The Senate Appropriations Committee's FY 2015 Defense spending bill, passed out of committee last Thursday on a voice vote, offers some limited similarities with the House's version of the same bill. Both bills would boost Department of Defense (DOD) science and technology spending above the President's budget request. Neither bill is as generous to DARPA as the Administration would have liked. And neither bill would make enormous changes to overall departmental R&D: the House bill would boost DOD R&D by 0.1 percent above FY 2014 levels, while the Senate bill would cut R&D by 0.9 percent, according to current AAAS estimates.
But there are some clear differences, perhaps the biggest being the Senate committee's recommendation to boost DOD basic research by 12.8 percent above the request and 5.0 percent above FY 2014 levels. The House bill would provide only a 0.5 percent increase above the request, meaning basic research would decline by 6.4 percent from FY 2014 levels in that bill. Additional notes follow.
As mentioned, DOD basic research funding (account "6.1" in the DOD nomenclature) would receive a significant increase in the Senate bill, growing to $2.3 billion with a $108 million increase from FY 2014 levels. By comparison, DOD proposed, and the House recommended, cutting basic research by well over $100 million from FY 2014. The Senate increase above the President's request was fairly broad-based, with every military department seeing its basic research budget increased by the same percentage, and university initiatives and Defense Research Sciences programs collectively faring well.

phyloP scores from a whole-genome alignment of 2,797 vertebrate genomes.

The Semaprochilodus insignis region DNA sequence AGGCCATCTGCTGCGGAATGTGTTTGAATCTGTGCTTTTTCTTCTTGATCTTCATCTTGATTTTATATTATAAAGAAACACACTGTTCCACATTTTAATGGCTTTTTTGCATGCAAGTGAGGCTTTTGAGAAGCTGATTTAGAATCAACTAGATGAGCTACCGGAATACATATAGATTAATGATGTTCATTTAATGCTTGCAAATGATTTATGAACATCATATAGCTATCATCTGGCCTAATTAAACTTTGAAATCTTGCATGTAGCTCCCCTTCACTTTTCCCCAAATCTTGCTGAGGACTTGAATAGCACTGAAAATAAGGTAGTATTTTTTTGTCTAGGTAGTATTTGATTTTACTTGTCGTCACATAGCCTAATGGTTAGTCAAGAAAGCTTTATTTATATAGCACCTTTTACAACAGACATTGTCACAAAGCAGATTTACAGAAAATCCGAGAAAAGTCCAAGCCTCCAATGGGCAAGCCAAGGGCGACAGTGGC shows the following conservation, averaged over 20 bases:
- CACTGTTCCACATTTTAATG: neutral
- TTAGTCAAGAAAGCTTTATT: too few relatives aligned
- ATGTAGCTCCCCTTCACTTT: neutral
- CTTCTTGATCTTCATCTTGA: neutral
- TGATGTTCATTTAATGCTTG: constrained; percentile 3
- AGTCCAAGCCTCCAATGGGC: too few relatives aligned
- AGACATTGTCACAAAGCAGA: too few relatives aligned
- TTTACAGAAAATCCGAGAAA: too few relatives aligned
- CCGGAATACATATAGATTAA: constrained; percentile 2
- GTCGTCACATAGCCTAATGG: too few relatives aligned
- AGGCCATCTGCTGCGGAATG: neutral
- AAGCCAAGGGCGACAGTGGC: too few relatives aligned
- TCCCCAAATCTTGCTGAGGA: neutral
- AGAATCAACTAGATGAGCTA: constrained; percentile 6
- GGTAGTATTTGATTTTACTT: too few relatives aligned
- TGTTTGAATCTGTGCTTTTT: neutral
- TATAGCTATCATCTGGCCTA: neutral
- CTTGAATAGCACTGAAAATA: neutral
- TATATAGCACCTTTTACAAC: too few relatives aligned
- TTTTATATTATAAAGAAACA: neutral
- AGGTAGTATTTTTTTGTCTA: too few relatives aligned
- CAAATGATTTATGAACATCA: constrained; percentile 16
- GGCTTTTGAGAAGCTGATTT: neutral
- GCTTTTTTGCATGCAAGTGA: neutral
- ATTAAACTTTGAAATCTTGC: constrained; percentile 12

The Senate committee was also provided an additional $73 million above the House for applied research ("6.2") programs, though both bills would ultimately mean funding cuts from FY 2014 levels. In particular, the Senate committee provided increases to several Army applied research initiatives, including materials science and high-performance computing, while some DARPA accounts were cut. Air Force propulsion research also received a sizable boost.
Senate appropriators also added $147 million more than House appropriators for medical research via the Defense Health Program. These activities include both intramural and peer-reviewed extramural research activities. Under the Senate bill, medical research funding would still decline by 7.5 percent from FY 2014 levels, compared with a 17 percent decline in the House bill (even factoring in several floor amendments to increase this funding).
Like the House, the Senate committee added additional funding for the Israeli Iron Dome initiative and for the Defense Rapid Innovation Fund.
The bill now awaits Senate floor action, though it's not clear there will be much activity in the near future.